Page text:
Non-platinum material could be used as a catalyst in fuel cells
Brown University researchers have developed a substance claimed to be an inexpensive alternative to platinum as the catalyst material for hydrogen fuel cells.
Brown University chemist Shouheng Sun and his students said they have developed a new material — a graphene sheet covered by cobalt and cobalt-oxide nanoparticles — that can catalyse the oxygen-reduction reaction nearly as well as platinum can and is substantially more durable.
The new material has the best reduction performance of any non-platinum catalyst, said Shaojun Guo, postdoctoral researcher in Sun’s lab and lead author of a paper published online in the journal Angewandte Chemie International Edition.
The oxygen-reduction reaction occurs on the cathode side of a hydrogen fuel cell. Oxygen functions as an electron sink, stripping electrons from hydrogen fuel at the anode and creating the electrical pull that keeps the current running through electrical devices powered by the cell.
‘The reaction requires a catalyst, and platinum is currently the best one,’ said Sun in a statement. ‘But it’s very expensive and has a very limited supply, and that’s why you don’t see a lot of fuel-cell use aside from a few special purposes.’
So far, scientists have been unable to develop a viable alternative. A few researchers, including Sun and Guo, have developed new catalysts that reduce the amount of platinum required, but an effective catalyst that uses no platinum at all remains challenging.
Lab tests performed by Sun and his team showed that the new graphene-cobalt material was slower than platinum in getting the oxygen reduction reaction started but that once the reaction was going the new material reduced oxygen at a faster pace than platinum.
The new catalyst also proved to be more stable, degrading more slowly than platinum over time. After about 17 hours of testing, the graphene-cobalt catalyst was performing at around 70 per cent of its initial capacity. The platinum catalyst the team tested performed at less than 60 per cent after the same amount of time.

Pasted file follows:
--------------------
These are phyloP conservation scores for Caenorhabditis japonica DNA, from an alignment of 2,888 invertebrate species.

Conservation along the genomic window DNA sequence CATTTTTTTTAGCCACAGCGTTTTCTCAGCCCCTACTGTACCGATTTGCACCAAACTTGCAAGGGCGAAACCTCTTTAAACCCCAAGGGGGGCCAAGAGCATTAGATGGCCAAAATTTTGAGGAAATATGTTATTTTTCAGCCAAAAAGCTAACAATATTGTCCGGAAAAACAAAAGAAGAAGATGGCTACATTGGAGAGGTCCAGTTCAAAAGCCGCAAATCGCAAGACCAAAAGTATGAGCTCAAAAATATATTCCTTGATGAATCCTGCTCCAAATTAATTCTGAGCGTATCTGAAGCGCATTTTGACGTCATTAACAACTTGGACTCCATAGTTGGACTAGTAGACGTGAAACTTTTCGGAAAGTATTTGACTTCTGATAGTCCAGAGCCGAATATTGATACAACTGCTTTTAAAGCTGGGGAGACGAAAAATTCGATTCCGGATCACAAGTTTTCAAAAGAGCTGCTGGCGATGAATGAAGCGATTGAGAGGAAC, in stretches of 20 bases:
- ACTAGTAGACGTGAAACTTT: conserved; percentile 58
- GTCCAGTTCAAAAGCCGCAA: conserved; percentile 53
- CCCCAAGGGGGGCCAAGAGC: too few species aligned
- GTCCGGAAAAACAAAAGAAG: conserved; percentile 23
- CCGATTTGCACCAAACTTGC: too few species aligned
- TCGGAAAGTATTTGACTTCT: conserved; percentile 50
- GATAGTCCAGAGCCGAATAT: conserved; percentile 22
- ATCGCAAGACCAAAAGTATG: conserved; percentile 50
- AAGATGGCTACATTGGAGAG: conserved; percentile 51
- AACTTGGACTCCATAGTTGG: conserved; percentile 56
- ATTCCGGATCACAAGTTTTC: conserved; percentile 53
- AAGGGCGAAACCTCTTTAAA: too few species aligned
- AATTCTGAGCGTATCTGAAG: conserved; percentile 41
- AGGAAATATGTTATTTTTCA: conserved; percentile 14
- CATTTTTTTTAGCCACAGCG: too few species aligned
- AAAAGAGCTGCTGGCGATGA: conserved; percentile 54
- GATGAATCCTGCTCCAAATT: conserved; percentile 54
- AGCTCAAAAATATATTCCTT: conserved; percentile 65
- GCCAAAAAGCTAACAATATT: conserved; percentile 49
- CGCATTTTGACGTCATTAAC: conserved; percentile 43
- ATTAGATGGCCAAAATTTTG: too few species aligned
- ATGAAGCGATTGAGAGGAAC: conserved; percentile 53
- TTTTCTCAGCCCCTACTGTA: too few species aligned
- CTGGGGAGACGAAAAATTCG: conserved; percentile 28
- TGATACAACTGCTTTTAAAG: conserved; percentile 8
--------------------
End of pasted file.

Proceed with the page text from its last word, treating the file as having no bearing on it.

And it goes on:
Cobalt is an abundant metal, readily available at a fraction of the cost of platinum. Graphene is a one-atom-thick sheet of carbon atoms arranged in a honeycomb structure. Developed in the last few years, graphene is renowned for its strength, electrical properties and catalytic potential.
Often, graphene nanoparticle materials are made by growing nanoparticles directly on the graphene surface, but that process is problematic for making a catalyst, Sun said. ‘It’s really difficult to control the size, shape and composition of nanoparticles,’ he said.
Sun and his team used a self-assembly method that gave them more control over the material’s properties.
First, they dispersed cobalt nanoparticles and graphene in separate solutions.
The two solutions were then combined and mixed thoroughly using sound waves, causing the nanoparticles to attach evenly to the graphene in a single layer and maximising the potential of each particle to be involved in the reaction.
The material was then pulled out of solution using a centrifuge and dried. When exposed to air, outside layers of atomic cobalt on each nanoparticle are oxidised, forming a shell of cobalt-oxide that helps protect the cobalt core.
The researchers could control the thickness of the cobalt-oxide shell by heating the material at 70ºC for varying amounts of time.
Heating it longer increased the thickness of the shell. This way, they could fine-tune the structure in search of a combination that gave top performance. In this case, they found that a 1nm shell of cobalt-oxide optimised catalytic properties.
Sun and his team are optimistic that with more study their material could one day be a suitable replacement for platinum catalysts.
‘Right now, it’s comparable to platinum in an alkaline medium but it’s not ready for use yet,’ Sun said. ‘We still need to do more tests.’